The flag of Vatican City is one of two flags in the world that are square, the other being the flag of Switzerland. It consists of two vertical bands, one yellow and one white. On the center of the white field, there is a symbol consisting of the crossed keys of Saint Peter and the Papal Tiara.
Both symbols are very important to Christianity. The leys refer to the keys of the kingdom of Heaven, given by Jesus to Saint Peter, according to the Gospel of Matthew 16:19. “I will give you the keys of the kingdom of heaven, and whatever you bind on Earth shall be bound in heaven, and whatever you loose on Earth shall be loosed in heaven,” Jesus told Peter.
Papal Tiara has been a symbol of the Pope’s power for centuries. Although there were many of them, they all followed a similar design, that of the triregnum or triple crown. There are several explanations for this, but the most used one is that Pope represents “father of princes and kings, ruler of the world, vicar of Christ” and each crown symbolizes one of those titles.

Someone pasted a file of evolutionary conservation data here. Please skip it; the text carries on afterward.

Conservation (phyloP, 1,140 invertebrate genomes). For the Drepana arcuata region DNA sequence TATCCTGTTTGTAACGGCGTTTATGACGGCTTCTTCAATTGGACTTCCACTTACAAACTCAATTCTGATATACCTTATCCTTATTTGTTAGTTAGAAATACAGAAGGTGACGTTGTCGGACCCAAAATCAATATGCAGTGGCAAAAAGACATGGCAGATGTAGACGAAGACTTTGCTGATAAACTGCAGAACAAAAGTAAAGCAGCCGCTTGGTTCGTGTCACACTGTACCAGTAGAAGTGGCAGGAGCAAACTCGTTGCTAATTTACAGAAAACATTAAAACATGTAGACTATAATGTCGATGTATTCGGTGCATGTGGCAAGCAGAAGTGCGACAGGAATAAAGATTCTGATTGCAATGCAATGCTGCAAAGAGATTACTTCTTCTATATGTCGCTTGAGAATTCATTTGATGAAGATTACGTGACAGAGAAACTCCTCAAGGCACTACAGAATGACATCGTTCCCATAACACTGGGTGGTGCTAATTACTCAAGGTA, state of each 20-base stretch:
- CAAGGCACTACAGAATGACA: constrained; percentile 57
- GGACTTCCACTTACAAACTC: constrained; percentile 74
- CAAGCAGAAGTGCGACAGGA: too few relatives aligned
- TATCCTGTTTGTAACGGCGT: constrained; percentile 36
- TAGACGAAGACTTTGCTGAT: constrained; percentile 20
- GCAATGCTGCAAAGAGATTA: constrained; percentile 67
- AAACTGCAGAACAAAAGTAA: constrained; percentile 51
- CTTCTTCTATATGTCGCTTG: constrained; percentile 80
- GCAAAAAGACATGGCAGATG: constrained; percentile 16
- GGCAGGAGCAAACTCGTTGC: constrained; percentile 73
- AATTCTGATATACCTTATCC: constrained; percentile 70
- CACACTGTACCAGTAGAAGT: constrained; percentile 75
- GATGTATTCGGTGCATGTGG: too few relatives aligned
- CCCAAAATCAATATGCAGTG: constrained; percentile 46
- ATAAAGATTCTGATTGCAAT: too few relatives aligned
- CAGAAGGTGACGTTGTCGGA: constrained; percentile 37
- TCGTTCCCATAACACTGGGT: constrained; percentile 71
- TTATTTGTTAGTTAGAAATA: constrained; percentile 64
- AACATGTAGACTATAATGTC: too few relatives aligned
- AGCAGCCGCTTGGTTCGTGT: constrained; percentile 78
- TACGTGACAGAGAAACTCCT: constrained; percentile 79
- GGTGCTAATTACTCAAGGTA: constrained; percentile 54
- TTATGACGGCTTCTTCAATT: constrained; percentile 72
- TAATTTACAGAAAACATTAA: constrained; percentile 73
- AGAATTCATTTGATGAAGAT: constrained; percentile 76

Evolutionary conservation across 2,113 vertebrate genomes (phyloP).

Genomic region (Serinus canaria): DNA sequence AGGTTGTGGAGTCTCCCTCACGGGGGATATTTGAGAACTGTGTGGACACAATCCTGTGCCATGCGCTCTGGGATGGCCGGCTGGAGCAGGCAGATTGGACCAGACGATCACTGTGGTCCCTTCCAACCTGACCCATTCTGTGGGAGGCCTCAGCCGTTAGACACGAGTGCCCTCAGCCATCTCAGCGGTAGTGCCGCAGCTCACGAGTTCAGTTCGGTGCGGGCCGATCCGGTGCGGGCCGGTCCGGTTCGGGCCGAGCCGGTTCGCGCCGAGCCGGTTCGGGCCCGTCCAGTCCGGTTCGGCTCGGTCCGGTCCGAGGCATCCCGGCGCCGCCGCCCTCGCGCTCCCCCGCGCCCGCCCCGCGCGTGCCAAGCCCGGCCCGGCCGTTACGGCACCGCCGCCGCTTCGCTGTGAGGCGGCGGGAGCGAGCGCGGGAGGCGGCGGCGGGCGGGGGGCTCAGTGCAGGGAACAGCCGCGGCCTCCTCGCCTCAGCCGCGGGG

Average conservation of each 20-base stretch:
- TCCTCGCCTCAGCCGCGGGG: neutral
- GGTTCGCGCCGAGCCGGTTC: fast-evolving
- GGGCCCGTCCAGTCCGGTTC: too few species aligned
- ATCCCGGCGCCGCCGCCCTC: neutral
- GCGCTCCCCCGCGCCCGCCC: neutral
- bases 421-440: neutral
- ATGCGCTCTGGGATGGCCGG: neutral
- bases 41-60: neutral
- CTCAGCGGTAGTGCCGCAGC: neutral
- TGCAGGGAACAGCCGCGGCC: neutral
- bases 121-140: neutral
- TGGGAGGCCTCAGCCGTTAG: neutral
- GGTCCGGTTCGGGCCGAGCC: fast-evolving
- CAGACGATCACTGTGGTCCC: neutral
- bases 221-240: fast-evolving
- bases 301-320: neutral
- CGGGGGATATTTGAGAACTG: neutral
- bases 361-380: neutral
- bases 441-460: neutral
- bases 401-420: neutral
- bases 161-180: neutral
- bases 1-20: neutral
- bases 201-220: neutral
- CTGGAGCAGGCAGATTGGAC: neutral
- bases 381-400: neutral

Vatican City flag has its origins in the flag of Papal States. Traditionally, it has yellow and red, representing ancient Rome’s Senate and People. In 1808, Pope Pius changed red to white, trying t distinguish Vatican’s Noble Guard from the Papal troops that were Vatican’s Noble Guard. The merchant fleet of Papal States used a white flag with Papal coat of arms, which were added later to the official Papal States flag.
During the Italian revolution, the flag fell in disuse, due to the ambiguous status of the Vatican after the dissolution of Papal States. It wasn’t until the Lateran Treaty in 1929 when the official Vatican state was established that the flag was reintroduced.